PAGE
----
Interest rates are so low that money market and savings accounts now yield less than even half of 1% per year, in many cases. While this might feel safer than buying stocks, the reality is that the effects of inflation and taxes could mean investors are actually losing money, in terms of buying power. Considering that a savings account with a yield of .5% will lead to total returns of just about 2.5% in 5 years, and 5% over 10 years, it's very hard to make a case for keeping money in "safe" places for a long period of time.
By contrast, there are some very high-yielding stocks that could lead to spectacular gains over the next 5 years. For example, if you invest in stocks with an average yield of about 14% to 15%, your portfolio will double in value in about five years. To make calculations for individual stocks you can use this investment calculator. Here are 2 stocks whose dividend yields could double your money in about 5 years:
Resource Capital Corp (NYSE:RSO) is set up as a mortgage real estate investment trust (REIT) company. It is focused on investing in real-estate related assets such as commercial mortgage-backed securities, residential mortgage-backed securities, syndicated bank loans, equipment leases, and other related investments. The company recently reported solid financial results. It announced adjusted funds from operations of 26 cents per share and 49 cents per share diluted. GAAP net income came in at 20 cents per share and 37 cents per share diluted. The shares are trading at a slight premium to book value which is $5.44. The company has a solid balance sheet with about $110.2 million in cash as of June 30, 2012. This stock has been trending higher, so buying on dips could be the right strategy, along with collecting yields that could double your money in about 5 years.
Here are some key points for RSO:
Current share price: $5.79
The 52 week range is $4.20 to $6.12
Earnings estimates for 2012: n/a on Yahoo Finance
Earnings estimates for 2013: n/a on Yahoo Finance
Annual dividend: 80 cents per share which yields 14.2%
Chimera Investment Corporation (NYSE:CIM) is another popular stock for income investors, although it has faced challenges recently. Chimera is a mortgage real estate trust and it invests in residential mortgage backed securities, and commercial and residential mortgage loans. It is managed by Fixed Income Discount Advisory Company, which is a wholly-owned subsidiary of Annaly Capital Management (NYSE:NLY), another company in this sector, which also offers a high-yield of about 13%. When compared to Annaly, Chimera appears to trade at a discount in a number of ways. Not only does Chimera offer a higher yield at about 15.5%, it also trades below book value, which is about $3.03 per share, while Annaly trades above book value, at around $16.23 per share. This valuation gap appears to have been caused by a restatement issue at Chimera. However, the shares look undervalued and the company recently gave some reassurance to the markets, and it stated:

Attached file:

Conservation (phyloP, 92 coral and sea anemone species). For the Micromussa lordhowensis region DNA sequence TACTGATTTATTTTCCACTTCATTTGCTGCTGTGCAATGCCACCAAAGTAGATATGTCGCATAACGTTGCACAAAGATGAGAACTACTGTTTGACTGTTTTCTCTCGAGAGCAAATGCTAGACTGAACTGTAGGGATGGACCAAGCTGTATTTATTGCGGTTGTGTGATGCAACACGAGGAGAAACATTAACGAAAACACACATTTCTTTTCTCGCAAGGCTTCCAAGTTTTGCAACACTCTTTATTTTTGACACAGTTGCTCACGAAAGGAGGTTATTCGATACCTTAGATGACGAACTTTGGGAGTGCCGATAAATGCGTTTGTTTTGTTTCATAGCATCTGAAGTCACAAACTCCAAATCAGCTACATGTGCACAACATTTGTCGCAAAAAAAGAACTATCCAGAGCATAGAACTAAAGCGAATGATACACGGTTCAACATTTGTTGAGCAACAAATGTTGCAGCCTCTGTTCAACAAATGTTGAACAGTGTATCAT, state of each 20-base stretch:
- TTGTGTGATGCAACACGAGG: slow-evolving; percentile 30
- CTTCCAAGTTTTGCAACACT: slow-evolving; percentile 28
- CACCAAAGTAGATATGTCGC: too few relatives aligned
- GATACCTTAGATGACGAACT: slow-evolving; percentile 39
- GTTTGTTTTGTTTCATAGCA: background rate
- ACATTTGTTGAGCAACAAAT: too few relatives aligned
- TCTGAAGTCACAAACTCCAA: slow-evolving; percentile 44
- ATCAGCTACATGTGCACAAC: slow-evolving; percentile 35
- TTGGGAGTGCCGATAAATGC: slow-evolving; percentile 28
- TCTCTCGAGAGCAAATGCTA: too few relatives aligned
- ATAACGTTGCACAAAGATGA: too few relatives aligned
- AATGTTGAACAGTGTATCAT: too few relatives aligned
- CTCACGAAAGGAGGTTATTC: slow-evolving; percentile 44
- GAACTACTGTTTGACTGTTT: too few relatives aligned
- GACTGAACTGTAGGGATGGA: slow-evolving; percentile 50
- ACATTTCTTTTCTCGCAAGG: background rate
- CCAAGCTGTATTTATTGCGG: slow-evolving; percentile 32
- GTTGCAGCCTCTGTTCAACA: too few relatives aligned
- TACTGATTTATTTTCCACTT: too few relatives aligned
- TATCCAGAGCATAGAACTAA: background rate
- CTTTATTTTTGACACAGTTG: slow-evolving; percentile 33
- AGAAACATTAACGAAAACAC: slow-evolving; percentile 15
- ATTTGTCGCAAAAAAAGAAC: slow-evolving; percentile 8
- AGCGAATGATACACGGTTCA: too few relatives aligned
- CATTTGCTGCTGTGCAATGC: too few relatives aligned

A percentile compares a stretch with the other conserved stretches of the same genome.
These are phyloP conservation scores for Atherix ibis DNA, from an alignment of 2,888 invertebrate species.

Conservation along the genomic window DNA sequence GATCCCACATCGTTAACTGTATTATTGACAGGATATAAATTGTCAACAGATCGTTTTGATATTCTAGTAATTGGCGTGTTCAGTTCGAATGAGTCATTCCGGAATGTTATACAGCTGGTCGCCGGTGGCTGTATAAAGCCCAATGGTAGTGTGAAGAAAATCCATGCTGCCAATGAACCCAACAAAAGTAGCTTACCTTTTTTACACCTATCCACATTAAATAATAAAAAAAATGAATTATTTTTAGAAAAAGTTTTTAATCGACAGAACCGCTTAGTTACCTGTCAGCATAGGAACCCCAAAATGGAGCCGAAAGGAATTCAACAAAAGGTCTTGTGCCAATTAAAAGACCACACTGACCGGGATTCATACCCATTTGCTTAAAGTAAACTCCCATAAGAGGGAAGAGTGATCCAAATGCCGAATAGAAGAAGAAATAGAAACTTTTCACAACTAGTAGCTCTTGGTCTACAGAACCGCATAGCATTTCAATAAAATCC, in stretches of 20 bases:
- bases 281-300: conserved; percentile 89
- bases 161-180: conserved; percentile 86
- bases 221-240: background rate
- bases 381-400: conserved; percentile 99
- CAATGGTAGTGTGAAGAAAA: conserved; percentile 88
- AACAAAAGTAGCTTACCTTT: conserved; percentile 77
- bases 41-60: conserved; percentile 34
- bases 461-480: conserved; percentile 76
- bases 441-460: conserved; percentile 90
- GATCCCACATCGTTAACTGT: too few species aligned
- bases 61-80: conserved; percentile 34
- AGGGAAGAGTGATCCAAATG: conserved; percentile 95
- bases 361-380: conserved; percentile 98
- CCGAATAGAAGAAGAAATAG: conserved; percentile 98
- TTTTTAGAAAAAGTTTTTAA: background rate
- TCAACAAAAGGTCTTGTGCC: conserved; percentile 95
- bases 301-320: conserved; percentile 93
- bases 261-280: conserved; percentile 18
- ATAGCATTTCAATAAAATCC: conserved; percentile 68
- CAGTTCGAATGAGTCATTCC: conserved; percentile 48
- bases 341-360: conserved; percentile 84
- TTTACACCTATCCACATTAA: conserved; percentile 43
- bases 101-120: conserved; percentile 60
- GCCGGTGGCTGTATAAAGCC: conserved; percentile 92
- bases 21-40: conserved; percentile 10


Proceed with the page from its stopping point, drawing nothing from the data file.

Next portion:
"The restatement is not expected to affect the Company's previously reported GAAP or economic book values, actual cash flows, dividends and taxable income for any previous period."
With Chimera shares below book value and offering a yield of over 15%, this dividend-payer could double your money in about 5 years.
Here are some key points for CIM:
Current share price: $2.41
The 52 week range is $1.81 to $3.16
Earnings estimates for 2012: 45 cents per share
Earnings estimates for 2013: 45 cents per share
Annual dividend: 36 cents per share which yields 15.5%
Data is sourced from Yahoo Finance. No guarantees or representations
are made. Hawkinvest is not a registered investment advisor and does not provide specific investment advice. The information is for informational purposes only. You should always consult a financial
Disclosure: I have no positions in any stocks mentioned, and no plans to initiate any positions within the next 72 hours. I wrote this article myself, and it expresses my own opinions. I am not receiving compensation for it (other than from Seeking Alpha). I have no business relationship with any company whose stock is mentioned in this article.